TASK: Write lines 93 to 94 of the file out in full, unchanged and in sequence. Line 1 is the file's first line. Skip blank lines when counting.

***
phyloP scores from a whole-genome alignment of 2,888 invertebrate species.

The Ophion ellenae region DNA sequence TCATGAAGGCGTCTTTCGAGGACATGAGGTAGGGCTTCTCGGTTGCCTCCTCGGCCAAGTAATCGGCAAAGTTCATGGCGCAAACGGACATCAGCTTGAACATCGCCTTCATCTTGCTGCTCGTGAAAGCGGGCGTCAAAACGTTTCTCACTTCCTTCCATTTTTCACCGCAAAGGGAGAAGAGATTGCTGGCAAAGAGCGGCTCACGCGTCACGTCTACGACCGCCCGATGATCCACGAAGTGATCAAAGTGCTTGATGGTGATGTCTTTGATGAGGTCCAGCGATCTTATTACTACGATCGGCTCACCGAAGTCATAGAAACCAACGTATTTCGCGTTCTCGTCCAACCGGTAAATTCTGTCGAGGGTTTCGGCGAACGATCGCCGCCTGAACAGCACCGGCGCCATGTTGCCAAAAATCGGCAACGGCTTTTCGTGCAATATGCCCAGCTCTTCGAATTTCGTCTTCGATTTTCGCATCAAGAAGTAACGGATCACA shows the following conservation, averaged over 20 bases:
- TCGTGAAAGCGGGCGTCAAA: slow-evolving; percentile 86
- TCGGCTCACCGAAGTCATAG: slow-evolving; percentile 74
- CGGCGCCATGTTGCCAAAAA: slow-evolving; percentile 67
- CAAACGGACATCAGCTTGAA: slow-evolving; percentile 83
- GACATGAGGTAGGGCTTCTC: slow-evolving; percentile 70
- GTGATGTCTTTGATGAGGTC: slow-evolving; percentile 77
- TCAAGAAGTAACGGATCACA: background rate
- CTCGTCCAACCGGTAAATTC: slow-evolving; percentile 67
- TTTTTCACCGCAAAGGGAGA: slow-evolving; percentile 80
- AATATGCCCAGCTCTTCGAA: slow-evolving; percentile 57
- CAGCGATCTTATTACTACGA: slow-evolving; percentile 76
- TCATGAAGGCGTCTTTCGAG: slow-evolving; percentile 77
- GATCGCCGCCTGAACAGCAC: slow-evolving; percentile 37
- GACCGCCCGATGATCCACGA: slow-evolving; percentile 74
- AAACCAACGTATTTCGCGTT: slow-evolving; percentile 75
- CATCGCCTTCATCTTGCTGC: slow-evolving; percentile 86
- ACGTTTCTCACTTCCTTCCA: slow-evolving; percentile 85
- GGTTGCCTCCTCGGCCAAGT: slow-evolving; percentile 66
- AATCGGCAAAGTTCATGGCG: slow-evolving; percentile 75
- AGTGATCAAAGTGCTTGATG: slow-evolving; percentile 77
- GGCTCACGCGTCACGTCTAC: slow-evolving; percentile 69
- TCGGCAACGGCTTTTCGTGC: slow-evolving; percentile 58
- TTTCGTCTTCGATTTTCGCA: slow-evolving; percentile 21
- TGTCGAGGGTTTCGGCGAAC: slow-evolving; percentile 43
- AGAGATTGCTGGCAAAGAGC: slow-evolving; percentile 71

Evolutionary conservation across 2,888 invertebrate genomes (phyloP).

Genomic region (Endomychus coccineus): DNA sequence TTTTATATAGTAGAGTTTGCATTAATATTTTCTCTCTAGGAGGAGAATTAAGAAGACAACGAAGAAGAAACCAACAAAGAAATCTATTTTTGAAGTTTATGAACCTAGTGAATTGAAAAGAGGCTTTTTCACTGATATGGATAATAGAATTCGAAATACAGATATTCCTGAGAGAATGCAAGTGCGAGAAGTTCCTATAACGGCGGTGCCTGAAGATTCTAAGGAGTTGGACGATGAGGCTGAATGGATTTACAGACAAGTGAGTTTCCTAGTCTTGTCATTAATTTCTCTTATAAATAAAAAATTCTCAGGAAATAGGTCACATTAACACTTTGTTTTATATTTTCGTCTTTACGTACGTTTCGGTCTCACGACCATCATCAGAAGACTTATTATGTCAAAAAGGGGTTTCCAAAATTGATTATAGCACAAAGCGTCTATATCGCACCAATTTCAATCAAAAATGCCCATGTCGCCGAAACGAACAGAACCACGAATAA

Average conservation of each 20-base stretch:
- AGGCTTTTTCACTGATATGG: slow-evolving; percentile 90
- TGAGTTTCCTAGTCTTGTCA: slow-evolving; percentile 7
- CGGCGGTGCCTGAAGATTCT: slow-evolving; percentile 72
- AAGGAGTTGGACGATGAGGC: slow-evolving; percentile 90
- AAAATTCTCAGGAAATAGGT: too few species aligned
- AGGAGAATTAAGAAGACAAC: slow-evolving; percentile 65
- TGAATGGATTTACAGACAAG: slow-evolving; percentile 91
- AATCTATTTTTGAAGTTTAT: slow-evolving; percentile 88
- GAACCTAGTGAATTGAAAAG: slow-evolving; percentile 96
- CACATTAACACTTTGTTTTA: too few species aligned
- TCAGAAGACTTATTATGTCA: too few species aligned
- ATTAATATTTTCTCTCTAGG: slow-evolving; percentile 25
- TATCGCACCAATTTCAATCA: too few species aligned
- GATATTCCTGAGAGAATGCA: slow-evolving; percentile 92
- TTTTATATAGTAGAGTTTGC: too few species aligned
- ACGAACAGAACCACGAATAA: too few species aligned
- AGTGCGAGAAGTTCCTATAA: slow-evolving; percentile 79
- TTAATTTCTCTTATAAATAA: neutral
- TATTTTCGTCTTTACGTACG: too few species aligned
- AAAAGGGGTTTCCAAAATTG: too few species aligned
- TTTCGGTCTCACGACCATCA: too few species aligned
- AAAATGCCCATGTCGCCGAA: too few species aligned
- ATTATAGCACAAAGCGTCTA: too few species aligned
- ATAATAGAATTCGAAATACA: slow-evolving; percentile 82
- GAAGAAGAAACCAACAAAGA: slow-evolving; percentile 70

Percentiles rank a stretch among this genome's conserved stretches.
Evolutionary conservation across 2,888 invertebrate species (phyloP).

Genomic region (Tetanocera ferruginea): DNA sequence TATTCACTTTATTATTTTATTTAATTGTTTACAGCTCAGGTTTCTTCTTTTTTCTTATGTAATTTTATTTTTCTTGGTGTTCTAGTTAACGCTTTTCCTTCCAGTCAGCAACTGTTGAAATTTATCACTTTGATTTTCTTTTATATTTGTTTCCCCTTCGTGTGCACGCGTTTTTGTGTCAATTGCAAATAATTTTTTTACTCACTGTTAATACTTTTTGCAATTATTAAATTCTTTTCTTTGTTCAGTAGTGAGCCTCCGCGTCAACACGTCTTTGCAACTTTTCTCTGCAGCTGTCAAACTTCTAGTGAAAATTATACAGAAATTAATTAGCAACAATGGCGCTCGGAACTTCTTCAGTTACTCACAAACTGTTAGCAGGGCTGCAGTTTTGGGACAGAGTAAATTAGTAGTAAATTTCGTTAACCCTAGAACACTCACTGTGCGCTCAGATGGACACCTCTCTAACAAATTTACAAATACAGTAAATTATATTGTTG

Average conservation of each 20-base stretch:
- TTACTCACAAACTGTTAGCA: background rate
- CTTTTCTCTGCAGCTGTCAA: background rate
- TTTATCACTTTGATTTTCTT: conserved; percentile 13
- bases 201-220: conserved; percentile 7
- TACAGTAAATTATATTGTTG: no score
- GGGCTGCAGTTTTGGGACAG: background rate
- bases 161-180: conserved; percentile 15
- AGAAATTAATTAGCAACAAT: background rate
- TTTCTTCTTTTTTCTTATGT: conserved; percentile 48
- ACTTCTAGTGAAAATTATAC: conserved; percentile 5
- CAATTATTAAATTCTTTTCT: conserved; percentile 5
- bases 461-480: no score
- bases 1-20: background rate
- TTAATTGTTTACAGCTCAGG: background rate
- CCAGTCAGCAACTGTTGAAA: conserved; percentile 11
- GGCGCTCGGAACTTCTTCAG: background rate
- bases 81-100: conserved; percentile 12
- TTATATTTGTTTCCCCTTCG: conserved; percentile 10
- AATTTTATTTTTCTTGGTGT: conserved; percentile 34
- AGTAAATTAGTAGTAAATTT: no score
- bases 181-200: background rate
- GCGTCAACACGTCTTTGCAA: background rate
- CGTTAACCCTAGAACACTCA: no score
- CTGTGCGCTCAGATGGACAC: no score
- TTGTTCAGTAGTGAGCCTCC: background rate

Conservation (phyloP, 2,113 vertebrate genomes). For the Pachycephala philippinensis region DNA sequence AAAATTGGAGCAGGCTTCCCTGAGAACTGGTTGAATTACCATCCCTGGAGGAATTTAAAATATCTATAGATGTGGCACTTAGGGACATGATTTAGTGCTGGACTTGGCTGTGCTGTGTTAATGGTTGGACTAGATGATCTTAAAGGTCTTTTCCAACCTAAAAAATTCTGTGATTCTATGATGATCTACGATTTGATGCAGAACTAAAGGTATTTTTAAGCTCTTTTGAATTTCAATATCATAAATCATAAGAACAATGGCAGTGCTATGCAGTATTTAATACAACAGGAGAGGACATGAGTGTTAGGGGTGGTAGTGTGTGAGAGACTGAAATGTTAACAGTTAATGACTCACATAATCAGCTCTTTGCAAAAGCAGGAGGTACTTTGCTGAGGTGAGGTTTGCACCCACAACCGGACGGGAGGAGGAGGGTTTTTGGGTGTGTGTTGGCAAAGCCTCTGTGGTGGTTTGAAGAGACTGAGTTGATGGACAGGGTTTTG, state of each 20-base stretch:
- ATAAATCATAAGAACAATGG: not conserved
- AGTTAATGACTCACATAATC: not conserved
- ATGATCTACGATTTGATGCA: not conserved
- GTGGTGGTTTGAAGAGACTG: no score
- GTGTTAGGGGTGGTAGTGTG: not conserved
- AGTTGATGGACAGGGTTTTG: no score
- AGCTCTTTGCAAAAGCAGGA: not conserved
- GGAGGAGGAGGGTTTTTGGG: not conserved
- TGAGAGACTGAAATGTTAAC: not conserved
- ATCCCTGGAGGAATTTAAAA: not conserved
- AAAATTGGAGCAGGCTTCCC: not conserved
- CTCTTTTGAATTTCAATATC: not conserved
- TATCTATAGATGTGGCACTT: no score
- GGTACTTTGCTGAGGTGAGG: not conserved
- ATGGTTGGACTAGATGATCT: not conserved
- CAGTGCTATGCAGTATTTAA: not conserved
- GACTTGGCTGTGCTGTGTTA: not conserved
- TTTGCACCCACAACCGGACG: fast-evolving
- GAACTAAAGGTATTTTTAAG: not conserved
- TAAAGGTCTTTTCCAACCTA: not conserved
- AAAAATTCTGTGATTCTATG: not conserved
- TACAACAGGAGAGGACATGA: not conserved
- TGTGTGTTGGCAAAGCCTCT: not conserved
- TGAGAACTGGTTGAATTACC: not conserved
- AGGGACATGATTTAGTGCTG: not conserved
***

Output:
- GGAGGAGGAGGGTTTTTGGG: not conserved
- TGAGAGACTGAAATGTTAAC: not conserved